I am currently absorbed in reading Hector Avalos’s book Fighting Words: The Origins of Religious Violence. It’s giving me a lot to think about. Avalos challenges perspectives relating to the Israeli-Palestinian conflict and the Islamic religion that I have often posted on this blog. It is too soon to post anything revisionist but I have just finished a snippet I can share in the meantime.
Self-serving translations are mostly responsible for representing the Hebrew shalom as “peace” in many instances in the Hebrew Bible.(Kindle, location 2178)
Hector Avalos shows us that both the etymology and use of the word in the Hebrew Bible relates to imperial dominance rather than benign relationships. He cites Gillis Gerleman:
Gerleman notes that the piel intensive, with some 90 occurrences in the Hebrew Bible, is the most frequent of all the verb forms of the root. Te normal Qal (ground) form occurs 8 times, the Hiphil (causative) form about 13 times. The noun form occurs some 240 times. The overwhelming meaning, whether as a verb or as a noun, is usually “repayment,” “reward,” or “retaliation.” (citation: page 4 of Gerleman, Gillis. “Die Wurzel [šlm].” Zeitschrift für die Altestamentliche Wissenschaft 85 (1973): 1-14.)
Take Job 22:21
Agree with God, and be at peace.
What is the meaning of “peace” here? Is it not “reward” or “payment”?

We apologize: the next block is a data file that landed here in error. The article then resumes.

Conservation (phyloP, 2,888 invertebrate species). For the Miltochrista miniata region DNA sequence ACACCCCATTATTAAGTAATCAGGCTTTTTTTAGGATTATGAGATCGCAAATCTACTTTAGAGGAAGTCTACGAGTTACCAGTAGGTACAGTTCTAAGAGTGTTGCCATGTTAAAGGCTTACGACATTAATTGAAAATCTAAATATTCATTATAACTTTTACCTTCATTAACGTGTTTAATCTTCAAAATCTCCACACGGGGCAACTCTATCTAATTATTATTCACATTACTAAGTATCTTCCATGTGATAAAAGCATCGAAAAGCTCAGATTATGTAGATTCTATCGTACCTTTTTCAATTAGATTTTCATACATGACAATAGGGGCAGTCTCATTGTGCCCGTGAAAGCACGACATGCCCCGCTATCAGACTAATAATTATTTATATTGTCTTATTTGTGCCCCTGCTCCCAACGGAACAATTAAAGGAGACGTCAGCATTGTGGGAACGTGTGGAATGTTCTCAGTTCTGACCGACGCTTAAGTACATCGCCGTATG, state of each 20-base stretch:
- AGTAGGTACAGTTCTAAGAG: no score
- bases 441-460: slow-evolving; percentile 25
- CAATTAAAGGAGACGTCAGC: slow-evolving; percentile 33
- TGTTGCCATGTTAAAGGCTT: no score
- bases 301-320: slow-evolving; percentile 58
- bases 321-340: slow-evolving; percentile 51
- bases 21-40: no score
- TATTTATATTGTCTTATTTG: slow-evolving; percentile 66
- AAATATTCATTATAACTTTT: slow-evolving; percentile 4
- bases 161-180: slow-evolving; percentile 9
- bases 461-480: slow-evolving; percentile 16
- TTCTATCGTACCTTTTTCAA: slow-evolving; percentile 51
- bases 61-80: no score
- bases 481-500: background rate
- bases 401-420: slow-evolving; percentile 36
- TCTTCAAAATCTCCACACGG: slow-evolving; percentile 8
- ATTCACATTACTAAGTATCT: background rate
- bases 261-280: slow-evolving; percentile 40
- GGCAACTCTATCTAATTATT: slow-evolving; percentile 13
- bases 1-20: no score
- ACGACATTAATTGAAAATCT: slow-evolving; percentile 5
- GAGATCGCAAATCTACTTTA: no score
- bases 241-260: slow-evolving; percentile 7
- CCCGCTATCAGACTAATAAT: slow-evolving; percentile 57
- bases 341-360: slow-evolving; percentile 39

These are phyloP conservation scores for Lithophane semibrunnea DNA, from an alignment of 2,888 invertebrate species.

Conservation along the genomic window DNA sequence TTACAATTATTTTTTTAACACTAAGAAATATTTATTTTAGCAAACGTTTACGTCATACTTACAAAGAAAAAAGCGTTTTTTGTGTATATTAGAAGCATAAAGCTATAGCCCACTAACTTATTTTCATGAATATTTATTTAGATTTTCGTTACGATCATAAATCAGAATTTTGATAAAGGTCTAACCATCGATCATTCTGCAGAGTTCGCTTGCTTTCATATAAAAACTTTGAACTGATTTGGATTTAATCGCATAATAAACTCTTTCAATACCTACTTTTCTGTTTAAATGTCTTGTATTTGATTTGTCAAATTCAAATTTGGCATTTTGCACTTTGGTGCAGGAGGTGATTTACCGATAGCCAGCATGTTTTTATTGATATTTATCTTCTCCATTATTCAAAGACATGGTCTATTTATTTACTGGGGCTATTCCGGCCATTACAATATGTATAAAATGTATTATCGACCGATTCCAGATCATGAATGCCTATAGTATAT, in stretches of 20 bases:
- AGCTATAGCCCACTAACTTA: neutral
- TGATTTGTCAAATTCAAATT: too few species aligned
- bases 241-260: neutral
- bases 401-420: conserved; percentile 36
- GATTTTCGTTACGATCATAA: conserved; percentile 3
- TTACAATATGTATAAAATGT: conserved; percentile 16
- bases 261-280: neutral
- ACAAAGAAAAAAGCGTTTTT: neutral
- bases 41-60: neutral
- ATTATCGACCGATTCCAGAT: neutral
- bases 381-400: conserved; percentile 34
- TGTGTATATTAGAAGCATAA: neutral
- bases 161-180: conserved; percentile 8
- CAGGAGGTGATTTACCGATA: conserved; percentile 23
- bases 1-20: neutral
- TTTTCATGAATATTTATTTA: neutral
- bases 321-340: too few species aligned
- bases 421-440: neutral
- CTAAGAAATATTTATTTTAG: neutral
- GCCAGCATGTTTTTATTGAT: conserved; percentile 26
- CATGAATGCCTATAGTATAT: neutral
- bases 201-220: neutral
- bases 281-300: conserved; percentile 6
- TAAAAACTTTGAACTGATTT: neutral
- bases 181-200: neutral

Look at Deuteronomy 32:35
Vengeance is mine, and recompense, for the time when their foot shall slip; because the day of their calamity is at hand, their doom comes swiftly.
The word for “recompense” is shillēm.
Then try Deuteronomy 20:10-11
When you draw near to a town to fight against it, offer it terms of peace.
It if accepts your terms of peace and surrenders to you, then all the people in it shall serve you at forced labor.
That’s an unambiguous ultimatum, “Accept our terms of peace and be our slaves or die!”
Then there is that utopian Kingdom of Solomon portrayed in 1 Kings 4:24
For he had dominion over all the region west of the Euphrates from Tiphsah to Gaza, over all the kings west of the Euphrates; and he had peace on all sides.
Peace is clearly the peace of the dominant imperial power.
Job again, 25:2
Dominion and fear are with God; he makes peace [shalom] in his high heaven.
Whether speaking of the rule of God or Solomon, peace is defined as submission to the dominant power.
What of the idyllic future envisioned in Isaiah 9:7?
His authority shall grow continually, and there shall be endless peace for the throne of David and his kingdom. He will establish and uphold it with justice and with righteousness from this time onward and forevermore. The zeal of the LORD of hosts will do this.
Peace in the Hebrew Bible means slavery or payment of tribute to the conqueror.
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